Dragon fruit farmers reap prosperity

Red dragon fruits in baskets at the farm.

Photo credit: Shutterstock

After 13 years of toiling on a dragon fruit farm, Moses Muguna embarked on his own journey of cultivating this exotic fruit on a larger scale, delving into a market craving its unique benefits.

It was like letting go of the only bird in hand to explore the wilderness for another.

“It was daunting at first, unsure if it would blossom into a flourishing venture,” reflects Moses, reminiscing on his transition from farmhand to entrepreneur.

He had plotted his exit well in advance, slowly accumulating dragon fruit seedlings during his tenure at his former workplace. Each seedling cost him Sh500.

His initial scepticism morphed into optimism as he plunged wholeheartedly into this endeavour.

On his one-acre farm in Meru County, he has 400 dragon fruits that have drastically changed his fortunes. Gone are the days when he had to break his back to earn some money. Nowadays, with little input, his fruits mint him cash.

In his farm, Moses now finds himself fielding orders with ease from wholesellers and retailers.

Dragon fruit farming is swiftly gaining traction in Kenya, buoyed by a growing appetite for healthier dietary choices and the burgeoning vegan demographic.

Dragon fruit is among a small group of foods considered 'superfoods' because of their high nutritional content.

It is rich in vitamins and minerals (beta-carotene, vitamin E, vitamin lycopene, phosphorus and calcium) and essential fatty acids. Moreover, it is rich in antioxidants, fibre and potassium.

“It can protect cells, regulate digestion, lower blood sugar levels, improve heart, eye and skin health and boost energy levels,” sums up Oxfarm, an African agribusiness company that helps fruit farmers produce market-ready produce and improve efficiency.

A developing dragon fruit at Alice Waithera’s farm in Gathiruini Kiambu County on May 13, 2024.

Photo credit: Billy Ogada | Nation Media Group

Alice Waithera is among consumers who have been going into dragon fruit farming in droves.

Captivated by the fruit’s tantalizing sweetness during her business sojourn in China, she returned to Kenya determined to cultivate it locally.

“Discovering its exorbitant price locally, coupled with its myriad nutritional benefits, fueled my resolve to cultivate it,” Alice shares.

Six years into the venture, her quarter-acre farm in Gathiruini, Kiambu County, now teems with 120 dragon fruit trees, serving not only as a source of harvest but also as an educational hub for budding enthusiasts.

She regrets not starting earlier.

“I harvest thrice annually, yielding 10 crates per cycle, all of which are sold locally as I map out plans for expansion,” she beams.

Alice Waithera at her farm in Gathiruini Kiambu county on May 13, 2024.

Photo credit: Billy Ogada | Nation Media Group

Moses asserts that dragon farming promises a lucrative return. “One post yields approximately 30 kilogrammes of dragon fruit. With 400 posts, that’s about 12,000 kilogrammes.”

Dragon fruit, also known as pitaya or strawberry pear, boasts vibrant hues and a distinctive flavour. Mose and Alicespecialise in cultivating the red and white varieties, that have a ready market in Kenya.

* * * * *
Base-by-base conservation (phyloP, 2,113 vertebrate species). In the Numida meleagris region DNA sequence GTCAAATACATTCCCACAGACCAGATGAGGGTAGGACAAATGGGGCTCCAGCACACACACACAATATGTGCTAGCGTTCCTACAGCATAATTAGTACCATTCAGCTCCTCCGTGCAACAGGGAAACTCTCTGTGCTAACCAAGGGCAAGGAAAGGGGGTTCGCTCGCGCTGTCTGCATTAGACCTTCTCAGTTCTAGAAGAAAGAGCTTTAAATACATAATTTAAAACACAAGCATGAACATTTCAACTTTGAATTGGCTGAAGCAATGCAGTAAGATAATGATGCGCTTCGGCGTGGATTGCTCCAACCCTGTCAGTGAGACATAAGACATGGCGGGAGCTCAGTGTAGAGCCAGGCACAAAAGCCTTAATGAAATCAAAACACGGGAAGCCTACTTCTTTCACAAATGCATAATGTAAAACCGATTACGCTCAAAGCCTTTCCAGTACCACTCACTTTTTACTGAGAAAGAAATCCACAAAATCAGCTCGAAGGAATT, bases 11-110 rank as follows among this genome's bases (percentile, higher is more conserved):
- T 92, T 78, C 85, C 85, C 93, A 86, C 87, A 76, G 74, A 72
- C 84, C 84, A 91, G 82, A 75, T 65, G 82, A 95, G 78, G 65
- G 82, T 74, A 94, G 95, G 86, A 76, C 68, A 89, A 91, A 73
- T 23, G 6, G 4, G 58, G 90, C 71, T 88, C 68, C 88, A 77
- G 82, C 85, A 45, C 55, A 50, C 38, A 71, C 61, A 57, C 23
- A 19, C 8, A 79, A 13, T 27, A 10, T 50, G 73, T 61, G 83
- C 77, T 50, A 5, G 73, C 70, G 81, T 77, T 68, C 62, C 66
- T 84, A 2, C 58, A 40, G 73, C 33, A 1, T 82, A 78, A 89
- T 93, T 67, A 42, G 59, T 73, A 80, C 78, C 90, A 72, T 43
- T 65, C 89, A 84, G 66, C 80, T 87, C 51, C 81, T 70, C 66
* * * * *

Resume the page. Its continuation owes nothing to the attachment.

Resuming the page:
Fostering growth

The cultivation of dragon fruit demands meticulous planning and resource allocation, according to agricultural experts. Soil composition, drainage, and pH levels play pivotal roles in ensuring optimal growth and yield.

Cultivation techniques

While dragon fruit can be propagated from seeds or stem cuttings, each method bears its nuances and challenges. Seed propagation offers simplicity but may yield offspring with unpredictable traits. Stem cuttings, though more controlled, necessitate stringent care during initial stages.

Sustainability and yield

Thriving in warm climates with minimal water requirements, dragon fruit plants can yield bountiful harvests for up to three decades, with periodic pruning revitalising fruit production.

Navigating challenges

While the fruit’s resilience minimises susceptibility to pests and diseases, vigilance against environmental adversities remains paramount. Cold spells pose a minor threat, easily mitigated with preventive measures.

Alice Waithera’s Dragon fruit plant nursery pictured on May 13, 2024, in Gathiruini, Kiambu County.

Photo credit: Billy Ogada | Nation Media Group

Seizing opportunities

Despite the nascent status of dragon fruit in the local market, burgeoning demand has propelled its value skyward. Its rich nutritional profile and versatile applications position it as a lucrative commodity for discerning consumers.

Beyond the harvest

Dragon fruit’s versatility extends beyond its harvest, offering avenues for value addition and extended shelf life through processing into various products like juices, jams, and herbal teas.

A fruity future

As demand surges and supply struggles to keep pace, farmers like Moses and Alice find themselves at the epicenter of a burgeoning market, poised to reap the rewards of their labour while nurturing Kenya’s growing affinity for this exotic fruit.

Dragon fruit market

Demand for dragon fruit is growing, but supply remains low. Ms Waithera is among the enthusiastic dragon fruit farmers who plan to tap into the market soon.

But Mr Muguna’s story is different.

“People from all over are consuming the fruit. Many people need the fruit. I don’t even have enough to export. I get orders from supermarkets in the area. I can’t meet the demand of the market outside the district,” he says.

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